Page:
CMMI and Agile Blog

January 30, 2017

Avoiding two common software project troubled paths by “being agile” rather than “doing agile”

This week I want to talk to you about two common troubled project paths, and give you some simple tips to avoid both.

The first troubled path is putting too much effort into documentation. When you catch your project heading down this path stop and ask:

What is the driving need behind our documentation requirement?

Often there are two driving needs. First, your customer or senior management may be looking for some kind of assurance that the software team is doing the right things.  The second reason is to help users and maintainers once the software is deployed.

Unfortunately, traditional documentation isn’t very good at meeting either of these needs. It isn’t good at helping users and software maintainers because often it isn’t trusted to be kept up to date after delivery.  And, historically, documentation hasn’t been very useful to software teams at helping them create high quality software.

The second common trouble path is reacting to the first troubled path by declaring “we’re agile!” –and throwing out the essentials for high quality software along with the documentation.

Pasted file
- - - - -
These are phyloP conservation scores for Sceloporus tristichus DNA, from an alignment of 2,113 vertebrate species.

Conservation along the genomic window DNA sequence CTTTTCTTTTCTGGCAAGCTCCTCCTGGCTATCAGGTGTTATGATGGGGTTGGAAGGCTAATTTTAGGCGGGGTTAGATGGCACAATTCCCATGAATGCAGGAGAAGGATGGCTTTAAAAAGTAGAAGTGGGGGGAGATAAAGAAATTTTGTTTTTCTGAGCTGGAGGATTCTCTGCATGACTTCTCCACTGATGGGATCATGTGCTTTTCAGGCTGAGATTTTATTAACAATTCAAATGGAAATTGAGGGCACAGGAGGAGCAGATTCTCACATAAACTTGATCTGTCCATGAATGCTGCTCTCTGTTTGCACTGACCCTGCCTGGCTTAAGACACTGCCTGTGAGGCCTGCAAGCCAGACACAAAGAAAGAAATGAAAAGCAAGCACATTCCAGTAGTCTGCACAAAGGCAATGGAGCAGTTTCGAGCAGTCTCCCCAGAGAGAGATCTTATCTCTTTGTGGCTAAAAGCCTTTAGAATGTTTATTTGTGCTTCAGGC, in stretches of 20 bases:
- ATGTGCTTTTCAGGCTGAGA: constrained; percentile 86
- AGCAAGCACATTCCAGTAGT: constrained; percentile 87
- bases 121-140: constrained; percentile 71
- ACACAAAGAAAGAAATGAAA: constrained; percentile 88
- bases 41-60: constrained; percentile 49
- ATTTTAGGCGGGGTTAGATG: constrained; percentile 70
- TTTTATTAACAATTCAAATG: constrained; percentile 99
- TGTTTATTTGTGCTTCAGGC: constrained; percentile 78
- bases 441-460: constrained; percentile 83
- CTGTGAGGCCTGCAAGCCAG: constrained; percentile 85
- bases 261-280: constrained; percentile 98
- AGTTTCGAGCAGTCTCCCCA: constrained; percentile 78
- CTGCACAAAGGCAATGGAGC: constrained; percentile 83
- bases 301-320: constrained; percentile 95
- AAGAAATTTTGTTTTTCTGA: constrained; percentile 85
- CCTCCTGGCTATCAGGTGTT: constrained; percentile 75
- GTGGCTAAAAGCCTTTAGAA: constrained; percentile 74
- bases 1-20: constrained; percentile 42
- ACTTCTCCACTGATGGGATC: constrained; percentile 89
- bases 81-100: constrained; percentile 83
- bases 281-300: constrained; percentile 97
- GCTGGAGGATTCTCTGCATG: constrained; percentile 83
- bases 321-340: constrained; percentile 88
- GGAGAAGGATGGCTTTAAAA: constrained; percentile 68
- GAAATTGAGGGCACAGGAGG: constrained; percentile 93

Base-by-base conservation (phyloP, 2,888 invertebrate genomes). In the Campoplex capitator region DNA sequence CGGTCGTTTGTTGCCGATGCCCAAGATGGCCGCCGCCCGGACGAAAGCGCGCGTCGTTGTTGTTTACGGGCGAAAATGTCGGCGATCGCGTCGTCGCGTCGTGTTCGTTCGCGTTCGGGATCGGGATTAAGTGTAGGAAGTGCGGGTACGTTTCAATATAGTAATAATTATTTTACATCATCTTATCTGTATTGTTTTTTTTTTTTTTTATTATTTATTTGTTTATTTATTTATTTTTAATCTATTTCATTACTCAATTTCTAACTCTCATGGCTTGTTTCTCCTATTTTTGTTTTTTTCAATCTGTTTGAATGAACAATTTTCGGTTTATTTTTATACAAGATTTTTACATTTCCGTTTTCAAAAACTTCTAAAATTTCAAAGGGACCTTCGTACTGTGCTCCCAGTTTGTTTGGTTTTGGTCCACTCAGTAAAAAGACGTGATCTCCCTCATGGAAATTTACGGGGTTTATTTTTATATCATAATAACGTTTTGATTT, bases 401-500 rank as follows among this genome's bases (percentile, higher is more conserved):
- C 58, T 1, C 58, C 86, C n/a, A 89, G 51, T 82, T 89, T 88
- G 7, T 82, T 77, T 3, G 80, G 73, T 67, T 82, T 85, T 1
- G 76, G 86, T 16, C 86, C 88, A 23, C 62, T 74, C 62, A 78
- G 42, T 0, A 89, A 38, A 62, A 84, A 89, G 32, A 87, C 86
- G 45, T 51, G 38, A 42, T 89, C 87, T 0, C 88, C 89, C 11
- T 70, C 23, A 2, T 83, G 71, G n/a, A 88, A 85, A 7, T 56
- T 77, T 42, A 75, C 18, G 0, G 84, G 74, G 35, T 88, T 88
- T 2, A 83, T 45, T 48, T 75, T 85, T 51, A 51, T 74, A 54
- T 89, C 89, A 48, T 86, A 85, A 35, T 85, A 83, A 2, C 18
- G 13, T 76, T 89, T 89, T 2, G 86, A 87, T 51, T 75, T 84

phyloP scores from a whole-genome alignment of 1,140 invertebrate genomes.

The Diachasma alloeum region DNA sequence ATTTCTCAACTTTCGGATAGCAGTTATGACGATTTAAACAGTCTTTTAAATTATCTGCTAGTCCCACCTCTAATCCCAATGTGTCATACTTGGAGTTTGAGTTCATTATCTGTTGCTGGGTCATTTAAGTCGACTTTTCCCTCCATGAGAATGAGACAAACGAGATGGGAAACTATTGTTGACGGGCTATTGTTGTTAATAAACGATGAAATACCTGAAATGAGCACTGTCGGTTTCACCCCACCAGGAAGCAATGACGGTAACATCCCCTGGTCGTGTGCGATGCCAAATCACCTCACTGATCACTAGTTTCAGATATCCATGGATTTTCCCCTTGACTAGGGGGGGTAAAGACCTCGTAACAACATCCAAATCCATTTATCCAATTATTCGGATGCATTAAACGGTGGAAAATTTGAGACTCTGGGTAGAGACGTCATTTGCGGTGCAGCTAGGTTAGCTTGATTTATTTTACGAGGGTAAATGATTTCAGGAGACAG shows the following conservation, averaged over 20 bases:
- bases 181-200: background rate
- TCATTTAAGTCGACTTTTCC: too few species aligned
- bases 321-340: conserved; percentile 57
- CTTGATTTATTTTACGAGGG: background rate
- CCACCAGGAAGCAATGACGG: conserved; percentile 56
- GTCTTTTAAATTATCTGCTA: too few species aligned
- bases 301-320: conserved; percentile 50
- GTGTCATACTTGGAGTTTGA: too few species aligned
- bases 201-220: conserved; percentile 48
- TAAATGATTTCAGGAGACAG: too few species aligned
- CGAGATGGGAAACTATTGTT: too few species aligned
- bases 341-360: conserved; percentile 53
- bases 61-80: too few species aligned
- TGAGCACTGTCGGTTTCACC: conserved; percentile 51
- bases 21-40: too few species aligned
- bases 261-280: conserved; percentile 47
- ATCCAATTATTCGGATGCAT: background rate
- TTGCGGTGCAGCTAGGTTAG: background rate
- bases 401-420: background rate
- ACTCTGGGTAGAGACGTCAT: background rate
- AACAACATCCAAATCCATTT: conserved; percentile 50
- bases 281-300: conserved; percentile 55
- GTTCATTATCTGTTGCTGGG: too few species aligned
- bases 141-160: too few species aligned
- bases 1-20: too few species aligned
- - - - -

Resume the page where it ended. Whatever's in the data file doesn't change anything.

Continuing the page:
Now, today, it is a fact that we are seeing more and more organizations trying to increase agility, but many of these same organizations are struggling to figure out how to “become agile” without jeopardizing essentials for success.  And in a moment I am going to explain more what I mean by that phrase “become agile” because I may not mean what you think.

But first, a little background. You may know that in previous blogs and publications I have talked about Essence.  Essence is a framework that captures essentials for high quality software in a simple way—and most important to today’s topic—those essentials are independent of the degree of agility you are driving for with your teams. Essence also includes a simple language to express practices on top of the essentials to give guidance to your teams.

Today I want to talk to you about three simple parts of an Essence practice and how these parts can help your teams find their right level of agility while not jeopardizing essentials for success and help you avoid both common troubled paths.

Those three parts are:

  • the purpose–or goal– of the practice;
  • the activities conducted as part of the practice;
  • the work products produced.